Tuesday, September 1, 2009


Barcelona is the capital, most populous city of the Autonomous Community of Catalonia and the second largest city in Spain, with a population of 1,615,908 in 2008. It is the eleventh-most populous municipality in the European Union and sixth-most populous urban area in the European Union after Paris, London, Ruhr Area, Madrid and Milan with the population 4,185,000. 4,9 million people live in Barcelona metropolitan area. The main part of a union of adjacent cities and municipalities named Área Metropolitana de Barcelona (AMB) with a population of 3,186,461 in area of 636 km² (density 5.010 hab/km²). Barcelona is Europe's largest city on the Mediterranean coast.
It is located on the Mediterranean coast (41°23′N 2°11′E) between the mouths of the rivers Llobregat and Besòs and is bounded to the west by the Serra de Collserola ridge (512 m/1,680 ft).
Barcelona is recognised as a global city because of its importance in finance, commerce, media, entertainment, arts and international trade.[5][6] Barcelona is a major economic centre with one of Europe's principal Mediterranean ports, and Barcelona International Airport is the second largest in Spain after the Madrid-Barajas Airport (handles about 30 million passengers per year). Founded as a Roman city, Barcelona became the capital of the Counts of Barcelona. After merging with the Kingdom of Aragon, it became one of the most important cities of the Crown of Aragon. Besieged several times during its history, Barcelona is today an important cultural centre and a major tourist destination and has a rich cultural heritage. Particularly renowned are architectural works of Antoni Gaudí and Lluís Domènech i Montaner that have been designated UNESCO World Heritage Sites. The city is well known in recent times for the 1992 Summer Olympics. The headquarters of the Union for the Mediterranean are located in Barcelona.
As the capital of Catalonia, Barcelona houses the seat of the Catalan government, known as the Generalitat de Catalunya; of particular note are the executive branch, the parliament, and the Supreme Court of Catalonia. The city is also the capital of the Barcelonès comarca (shire).

Barcelona is located on the northeast coast of the Iberian Peninsula, facing the Mediterranean Sea, on a plateau approximately 5 km (3 mi) wide limited by the mountain range of Collserola, the Llobregat river to the south-west and the Besòs river to the north. This plateau has 170 km2 (66 sq mi),[20] of which 101 km² (38.9 sq mi)[21] are occupied by the city itself. It is 160 km (100 mi) south of the Pyrenees and the Catalonian border with France.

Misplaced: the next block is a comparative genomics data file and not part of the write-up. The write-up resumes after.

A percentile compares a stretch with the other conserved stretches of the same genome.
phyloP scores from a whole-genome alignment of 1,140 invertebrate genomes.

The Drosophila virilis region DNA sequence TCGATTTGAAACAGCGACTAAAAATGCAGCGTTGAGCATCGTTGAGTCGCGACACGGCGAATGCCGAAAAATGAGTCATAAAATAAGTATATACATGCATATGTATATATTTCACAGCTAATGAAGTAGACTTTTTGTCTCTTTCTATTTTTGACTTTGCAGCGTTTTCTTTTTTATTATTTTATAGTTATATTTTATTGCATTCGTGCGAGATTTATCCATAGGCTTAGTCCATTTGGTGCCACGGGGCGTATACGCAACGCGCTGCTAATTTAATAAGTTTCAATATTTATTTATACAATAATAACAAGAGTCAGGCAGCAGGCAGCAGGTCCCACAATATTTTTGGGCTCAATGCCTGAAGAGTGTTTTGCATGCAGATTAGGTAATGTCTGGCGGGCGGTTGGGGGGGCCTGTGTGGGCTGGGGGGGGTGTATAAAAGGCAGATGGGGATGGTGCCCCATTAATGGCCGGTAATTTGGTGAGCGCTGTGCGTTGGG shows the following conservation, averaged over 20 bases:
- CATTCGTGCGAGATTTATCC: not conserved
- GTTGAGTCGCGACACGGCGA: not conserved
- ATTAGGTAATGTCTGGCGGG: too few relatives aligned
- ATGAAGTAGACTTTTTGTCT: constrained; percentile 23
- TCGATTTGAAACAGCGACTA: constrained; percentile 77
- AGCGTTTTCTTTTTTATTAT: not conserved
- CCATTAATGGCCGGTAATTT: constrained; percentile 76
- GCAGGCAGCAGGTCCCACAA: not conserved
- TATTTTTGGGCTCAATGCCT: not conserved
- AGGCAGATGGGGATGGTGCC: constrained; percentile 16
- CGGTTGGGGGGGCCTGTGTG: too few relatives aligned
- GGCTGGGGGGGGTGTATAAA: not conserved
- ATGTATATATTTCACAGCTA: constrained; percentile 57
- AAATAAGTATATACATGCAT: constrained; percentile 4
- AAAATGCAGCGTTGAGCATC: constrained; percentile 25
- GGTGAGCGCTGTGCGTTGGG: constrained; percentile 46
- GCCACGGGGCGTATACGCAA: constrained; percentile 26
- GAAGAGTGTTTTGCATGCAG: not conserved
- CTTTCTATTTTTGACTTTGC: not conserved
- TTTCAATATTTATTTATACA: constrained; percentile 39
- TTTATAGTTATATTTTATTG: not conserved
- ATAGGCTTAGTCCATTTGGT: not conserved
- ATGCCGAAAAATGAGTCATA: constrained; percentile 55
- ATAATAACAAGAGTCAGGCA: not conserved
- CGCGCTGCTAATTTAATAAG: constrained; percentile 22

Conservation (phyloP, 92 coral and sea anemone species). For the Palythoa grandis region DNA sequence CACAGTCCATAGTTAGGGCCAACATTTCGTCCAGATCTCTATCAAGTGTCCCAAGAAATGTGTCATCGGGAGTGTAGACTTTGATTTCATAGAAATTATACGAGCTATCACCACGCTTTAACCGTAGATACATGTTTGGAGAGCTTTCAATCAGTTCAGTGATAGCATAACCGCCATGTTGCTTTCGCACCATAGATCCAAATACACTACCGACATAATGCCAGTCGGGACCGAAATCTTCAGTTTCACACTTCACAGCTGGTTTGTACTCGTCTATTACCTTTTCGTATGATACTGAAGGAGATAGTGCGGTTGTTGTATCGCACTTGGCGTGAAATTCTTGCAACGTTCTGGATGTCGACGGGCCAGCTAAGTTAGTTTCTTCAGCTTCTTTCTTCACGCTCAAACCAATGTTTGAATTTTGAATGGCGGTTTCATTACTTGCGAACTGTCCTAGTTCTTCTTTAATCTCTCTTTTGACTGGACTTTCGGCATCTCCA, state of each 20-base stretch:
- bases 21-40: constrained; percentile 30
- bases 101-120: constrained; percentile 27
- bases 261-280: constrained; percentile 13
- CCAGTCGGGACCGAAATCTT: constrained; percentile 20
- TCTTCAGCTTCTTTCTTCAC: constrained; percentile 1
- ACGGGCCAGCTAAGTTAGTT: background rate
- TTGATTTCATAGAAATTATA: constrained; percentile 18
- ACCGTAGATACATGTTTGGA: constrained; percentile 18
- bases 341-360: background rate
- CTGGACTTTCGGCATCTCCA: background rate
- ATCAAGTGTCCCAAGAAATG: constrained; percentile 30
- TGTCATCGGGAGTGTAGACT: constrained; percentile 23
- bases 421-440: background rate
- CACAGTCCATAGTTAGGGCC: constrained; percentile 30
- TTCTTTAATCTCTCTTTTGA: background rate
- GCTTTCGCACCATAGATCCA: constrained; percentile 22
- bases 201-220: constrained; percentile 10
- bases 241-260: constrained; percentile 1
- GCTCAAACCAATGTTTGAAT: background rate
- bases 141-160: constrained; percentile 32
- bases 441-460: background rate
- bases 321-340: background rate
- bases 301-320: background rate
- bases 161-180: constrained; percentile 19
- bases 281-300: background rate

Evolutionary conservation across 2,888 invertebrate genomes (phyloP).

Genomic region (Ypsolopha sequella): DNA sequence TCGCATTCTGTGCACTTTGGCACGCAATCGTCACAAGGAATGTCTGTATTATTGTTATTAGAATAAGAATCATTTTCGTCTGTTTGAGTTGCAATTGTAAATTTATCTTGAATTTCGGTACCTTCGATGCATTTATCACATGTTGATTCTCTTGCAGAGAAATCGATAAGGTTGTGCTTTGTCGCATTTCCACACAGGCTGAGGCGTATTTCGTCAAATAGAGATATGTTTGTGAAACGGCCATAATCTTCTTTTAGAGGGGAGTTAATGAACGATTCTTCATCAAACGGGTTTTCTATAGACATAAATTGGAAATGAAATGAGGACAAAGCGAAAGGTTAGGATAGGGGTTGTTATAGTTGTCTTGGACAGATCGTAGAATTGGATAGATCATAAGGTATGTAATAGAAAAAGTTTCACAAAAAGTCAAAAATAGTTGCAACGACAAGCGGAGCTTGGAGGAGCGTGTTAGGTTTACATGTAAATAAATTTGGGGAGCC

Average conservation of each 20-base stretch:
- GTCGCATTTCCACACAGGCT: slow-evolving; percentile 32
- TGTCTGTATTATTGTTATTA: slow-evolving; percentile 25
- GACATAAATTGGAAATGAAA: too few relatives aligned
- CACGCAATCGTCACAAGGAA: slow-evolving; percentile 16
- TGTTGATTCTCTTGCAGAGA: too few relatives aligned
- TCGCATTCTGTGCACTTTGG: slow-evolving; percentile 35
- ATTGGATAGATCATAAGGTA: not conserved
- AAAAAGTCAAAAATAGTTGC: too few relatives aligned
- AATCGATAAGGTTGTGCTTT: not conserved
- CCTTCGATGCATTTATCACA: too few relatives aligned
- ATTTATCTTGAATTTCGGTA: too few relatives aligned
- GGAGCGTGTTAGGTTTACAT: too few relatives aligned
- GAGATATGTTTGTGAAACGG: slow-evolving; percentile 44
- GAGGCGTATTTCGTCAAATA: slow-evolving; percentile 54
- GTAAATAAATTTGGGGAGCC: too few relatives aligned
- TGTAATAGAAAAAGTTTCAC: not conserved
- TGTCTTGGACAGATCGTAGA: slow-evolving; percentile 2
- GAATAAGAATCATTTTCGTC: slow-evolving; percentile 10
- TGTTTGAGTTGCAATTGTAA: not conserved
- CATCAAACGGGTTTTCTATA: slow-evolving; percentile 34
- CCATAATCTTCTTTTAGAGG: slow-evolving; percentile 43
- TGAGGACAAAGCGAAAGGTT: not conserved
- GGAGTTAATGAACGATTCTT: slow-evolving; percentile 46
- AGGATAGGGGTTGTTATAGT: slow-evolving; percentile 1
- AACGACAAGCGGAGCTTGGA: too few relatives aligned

Collserola, part of the coastal mountain range, shelters the city to the north-west. Its highest point, the peak of Tibidabo, 512 m (1,680 ft) high, offers striking views over the city[22] and is topped by the 288.4 m (946.2 ft) Torre de Collserola, a telecommunications tower that is visible from most of the city. Barcelona is peppered with small hills, most of them urbanized and that gave their name to the neighbourhoods built upon them, such as Carmel (267 m), Putxet (181 m) and Rovira (261 m). The escarpment of Montjuïc (173 m), situated to the southeast, overlooks the harbour and is topped by Montjuïc castle, a fortress built in the 17–18th centuries to control the city as a replacement for the Ciutadella. Today, the fortress is a museum and Montjuïc is home to several sporting and cultural venues, as well as Barcelona's biggest park and gardens.
The city borders are the municipalities of Santa Coloma de Gramenet and Sant Adrià de Besòs to the north; L'Hospitalet de Llobregat and Esplugues de Llobregat to the south; the Mediterranean Sea to the east; and Montcada i Reixac and Sant Cugat del Vallès to the west.

Barcelona has a Mediterranean climate, with mild, humid winters and warm, dry summers. Barcelona is located on the eastern coast of the Iberian Peninsula, so Atlantic west winds often arrive in Barcelona with low humidity, producing no rain. The proximity of the Atlantic, its latitude, and the relief, are the reasons why the summers are not as dry as in most other Mediterranean Basin locations. Lows (not surface lows but high-atmospheric "cold invasions") can easily affect the area of Barcelona (and Catalonia), causing storms, particularly in August. Some years, the beginning of June is still cool and rainy, like April and May. Together with August, September, October and November these months are the wettest of the year. The driest are February, March, June and July. As in many parts of Catalonia, the annual weather pattern varies greatly from year to year.
So, on average, the rainy seasons are spring and autumn, and the dry ones are winter and summer. The order from wettest to driest is: AUT-SPR-WIN-SUM. The Western Mediterranean Climate is one of the most irregular climates in the world. For instance, one year October can be very dry and July or February wet months. Barcelona and London have the same annual rainfall, but London's climate is not as irregular and torrential as Barcelona's.
As for temperatures, December, January and February are the coldest months, averaging temperatures of 9°C at the Airport and over 10°C in the city. July and August are the hottest months, averaging temperatures of 24°C . The highest temperature recorded in the city centre is 38.6°C. The coldest temperature recorded was –6.7 °C on 11 February 1956 and –5°C on 12 January 1985. However, in the 19th century –9.6°C was recorded in January 1896.
At the Fabra Observatory, situated on the Tibidabo hill, 412 m above the sea level, the record summer temperature is 39.8°C on 7 July 1982, and the lowest temperature ever registered, -10.0°C on 11 February 1956. Near the hills and the Airport annual rainfall reaches 650 mm, and in the city centre about 600 mm.

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